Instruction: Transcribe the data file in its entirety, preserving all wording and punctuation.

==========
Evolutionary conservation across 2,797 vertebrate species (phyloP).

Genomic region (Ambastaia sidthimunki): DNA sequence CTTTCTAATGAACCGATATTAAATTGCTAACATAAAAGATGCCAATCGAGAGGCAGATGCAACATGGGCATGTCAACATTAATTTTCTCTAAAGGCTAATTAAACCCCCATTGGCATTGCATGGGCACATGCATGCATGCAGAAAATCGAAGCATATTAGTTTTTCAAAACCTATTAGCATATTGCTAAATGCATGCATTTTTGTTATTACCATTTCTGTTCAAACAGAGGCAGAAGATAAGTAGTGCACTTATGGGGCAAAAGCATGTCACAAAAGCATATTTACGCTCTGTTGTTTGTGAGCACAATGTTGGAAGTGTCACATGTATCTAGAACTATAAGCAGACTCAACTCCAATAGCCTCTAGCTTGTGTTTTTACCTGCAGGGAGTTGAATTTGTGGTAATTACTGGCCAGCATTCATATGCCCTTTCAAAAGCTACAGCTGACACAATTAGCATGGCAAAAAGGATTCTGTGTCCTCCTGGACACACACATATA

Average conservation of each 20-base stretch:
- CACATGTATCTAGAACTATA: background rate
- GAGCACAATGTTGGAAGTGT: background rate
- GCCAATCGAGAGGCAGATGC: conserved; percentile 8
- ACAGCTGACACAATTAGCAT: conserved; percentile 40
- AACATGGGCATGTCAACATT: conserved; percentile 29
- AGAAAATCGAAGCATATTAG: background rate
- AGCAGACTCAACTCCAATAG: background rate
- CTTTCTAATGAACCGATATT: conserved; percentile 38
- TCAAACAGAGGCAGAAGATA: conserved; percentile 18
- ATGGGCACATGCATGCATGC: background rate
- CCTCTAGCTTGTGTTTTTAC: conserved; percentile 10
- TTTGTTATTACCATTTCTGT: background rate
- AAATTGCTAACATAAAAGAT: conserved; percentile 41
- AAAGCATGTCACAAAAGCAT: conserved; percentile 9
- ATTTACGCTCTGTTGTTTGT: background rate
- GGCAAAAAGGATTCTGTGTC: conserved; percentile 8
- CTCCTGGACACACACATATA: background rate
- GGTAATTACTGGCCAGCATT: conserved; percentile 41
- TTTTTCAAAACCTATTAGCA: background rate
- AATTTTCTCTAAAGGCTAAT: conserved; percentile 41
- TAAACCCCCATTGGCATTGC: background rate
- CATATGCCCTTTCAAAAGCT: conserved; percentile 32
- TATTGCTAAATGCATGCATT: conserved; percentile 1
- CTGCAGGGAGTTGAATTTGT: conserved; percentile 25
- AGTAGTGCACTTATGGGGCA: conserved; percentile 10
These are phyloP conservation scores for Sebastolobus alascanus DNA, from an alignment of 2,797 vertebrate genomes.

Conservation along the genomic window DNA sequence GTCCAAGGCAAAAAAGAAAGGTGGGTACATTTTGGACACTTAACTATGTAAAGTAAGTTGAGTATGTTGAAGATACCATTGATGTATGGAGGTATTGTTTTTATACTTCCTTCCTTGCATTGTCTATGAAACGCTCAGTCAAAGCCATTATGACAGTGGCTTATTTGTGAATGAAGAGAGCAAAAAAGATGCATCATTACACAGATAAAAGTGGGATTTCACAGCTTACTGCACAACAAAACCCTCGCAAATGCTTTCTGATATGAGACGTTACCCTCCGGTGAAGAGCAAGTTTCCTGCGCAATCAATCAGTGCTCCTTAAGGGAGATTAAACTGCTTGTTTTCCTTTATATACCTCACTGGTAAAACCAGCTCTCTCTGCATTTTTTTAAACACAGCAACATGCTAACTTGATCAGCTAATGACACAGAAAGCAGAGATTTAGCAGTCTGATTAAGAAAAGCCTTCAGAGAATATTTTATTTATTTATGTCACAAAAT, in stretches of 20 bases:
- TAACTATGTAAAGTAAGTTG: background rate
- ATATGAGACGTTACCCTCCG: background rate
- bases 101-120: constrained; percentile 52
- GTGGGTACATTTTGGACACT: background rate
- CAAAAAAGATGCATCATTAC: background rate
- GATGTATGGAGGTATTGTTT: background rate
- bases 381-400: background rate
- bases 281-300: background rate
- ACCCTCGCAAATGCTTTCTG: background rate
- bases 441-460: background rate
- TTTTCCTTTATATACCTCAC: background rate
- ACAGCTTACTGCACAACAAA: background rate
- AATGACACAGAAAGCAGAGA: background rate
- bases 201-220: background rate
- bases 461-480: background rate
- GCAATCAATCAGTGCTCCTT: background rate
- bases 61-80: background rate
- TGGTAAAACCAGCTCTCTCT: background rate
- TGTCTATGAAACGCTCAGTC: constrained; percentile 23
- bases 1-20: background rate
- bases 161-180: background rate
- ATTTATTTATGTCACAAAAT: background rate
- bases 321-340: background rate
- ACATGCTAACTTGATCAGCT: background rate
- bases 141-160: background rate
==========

Evolutionary conservation across 2,797 vertebrate species (phyloP).

Genomic region (Ambastaia sidthimunki): DNA sequence CTTTCTAATGAACCGATATTAAATTGCTAACATAAAAGATGCCAATCGAGAGGCAGATGCAACATGGGCATGTCAACATTAATTTTCTCTAAAGGCTAATTAAACCCCCATTGGCATTGCATGGGCACATGCATGCATGCAGAAAATCGAAGCATATTAGTTTTTCAAAACCTATTAGCATATTGCTAAATGCATGCATTTTTGTTATTACCATTTCTGTTCAAACAGAGGCAGAAGATAAGTAGTGCACTTATGGGGCAAAAGCATGTCACAAAAGCATATTTACGCTCTGTTGTTTGTGAGCACAATGTTGGAAGTGTCACATGTATCTAGAACTATAAGCAGACTCAACTCCAATAGCCTCTAGCTTGTGTTTTTACCTGCAGGGAGTTGAATTTGTGGTAATTACTGGCCAGCATTCATATGCCCTTTCAAAAGCTACAGCTGACACAATTAGCATGGCAAAAAGGATTCTGTGTCCTCCTGGACACACACATATA

Average conservation of each 20-base stretch:
- CACATGTATCTAGAACTATA: background rate
- GAGCACAATGTTGGAAGTGT: background rate
- GCCAATCGAGAGGCAGATGC: conserved; percentile 8
- ACAGCTGACACAATTAGCAT: conserved; percentile 40
- AACATGGGCATGTCAACATT: conserved; percentile 29
- AGAAAATCGAAGCATATTAG: background rate
- AGCAGACTCAACTCCAATAG: background rate
- CTTTCTAATGAACCGATATT: conserved; percentile 38
- TCAAACAGAGGCAGAAGATA: conserved; percentile 18
- ATGGGCACATGCATGCATGC: background rate
- CCTCTAGCTTGTGTTTTTAC: conserved; percentile 10
- TTTGTTATTACCATTTCTGT: background rate
- AAATTGCTAACATAAAAGAT: conserved; percentile 41
- AAAGCATGTCACAAAAGCAT: conserved; percentile 9
- ATTTACGCTCTGTTGTTTGT: background rate
- GGCAAAAAGGATTCTGTGTC: conserved; percentile 8
- CTCCTGGACACACACATATA: background rate
- GGTAATTACTGGCCAGCATT: conserved; percentile 41
- TTTTTCAAAACCTATTAGCA: background rate
- AATTTTCTCTAAAGGCTAAT: conserved; percentile 41
- TAAACCCCCATTGGCATTGC: background rate
- CATATGCCCTTTCAAAAGCT: conserved; percentile 32
- TATTGCTAAATGCATGCATT: conserved; percentile 1
- CTGCAGGGAGTTGAATTTGT: conserved; percentile 25
- AGTAGTGCACTTATGGGGCA: conserved; percentile 10
These are phyloP conservation scores for Sebastolobus alascanus DNA, from an alignment of 2,797 vertebrate genomes.

Conservation along the genomic window DNA sequence GTCCAAGGCAAAAAAGAAAGGTGGGTACATTTTGGACACTTAACTATGTAAAGTAAGTTGAGTATGTTGAAGATACCATTGATGTATGGAGGTATTGTTTTTATACTTCCTTCCTTGCATTGTCTATGAAACGCTCAGTCAAAGCCATTATGACAGTGGCTTATTTGTGAATGAAGAGAGCAAAAAAGATGCATCATTACACAGATAAAAGTGGGATTTCACAGCTTACTGCACAACAAAACCCTCGCAAATGCTTTCTGATATGAGACGTTACCCTCCGGTGAAGAGCAAGTTTCCTGCGCAATCAATCAGTGCTCCTTAAGGGAGATTAAACTGCTTGTTTTCCTTTATATACCTCACTGGTAAAACCAGCTCTCTCTGCATTTTTTTAAACACAGCAACATGCTAACTTGATCAGCTAATGACACAGAAAGCAGAGATTTAGCAGTCTGATTAAGAAAAGCCTTCAGAGAATATTTTATTTATTTATGTCACAAAAT, in stretches of 20 bases:
- TAACTATGTAAAGTAAGTTG: background rate
- ATATGAGACGTTACCCTCCG: background rate
- bases 101-120: constrained; percentile 52
- GTGGGTACATTTTGGACACT: background rate
- CAAAAAAGATGCATCATTAC: background rate
- GATGTATGGAGGTATTGTTT: background rate
- bases 381-400: background rate
- bases 281-300: background rate
- ACCCTCGCAAATGCTTTCTG: background rate
- bases 441-460: background rate
- TTTTCCTTTATATACCTCAC: background rate
- ACAGCTTACTGCACAACAAA: background rate
- AATGACACAGAAAGCAGAGA: background rate
- bases 201-220: background rate
- bases 461-480: background rate
- GCAATCAATCAGTGCTCCTT: background rate
- bases 61-80: background rate
- TGGTAAAACCAGCTCTCTCT: background rate
- TGTCTATGAAACGCTCAGTC: constrained; percentile 23
- bases 1-20: background rate
- bases 161-180: background rate
- ATTTATTTATGTCACAAAAT: background rate
- bases 321-340: background rate
- ACATGCTAACTTGATCAGCT: background rate
- bases 141-160: background rate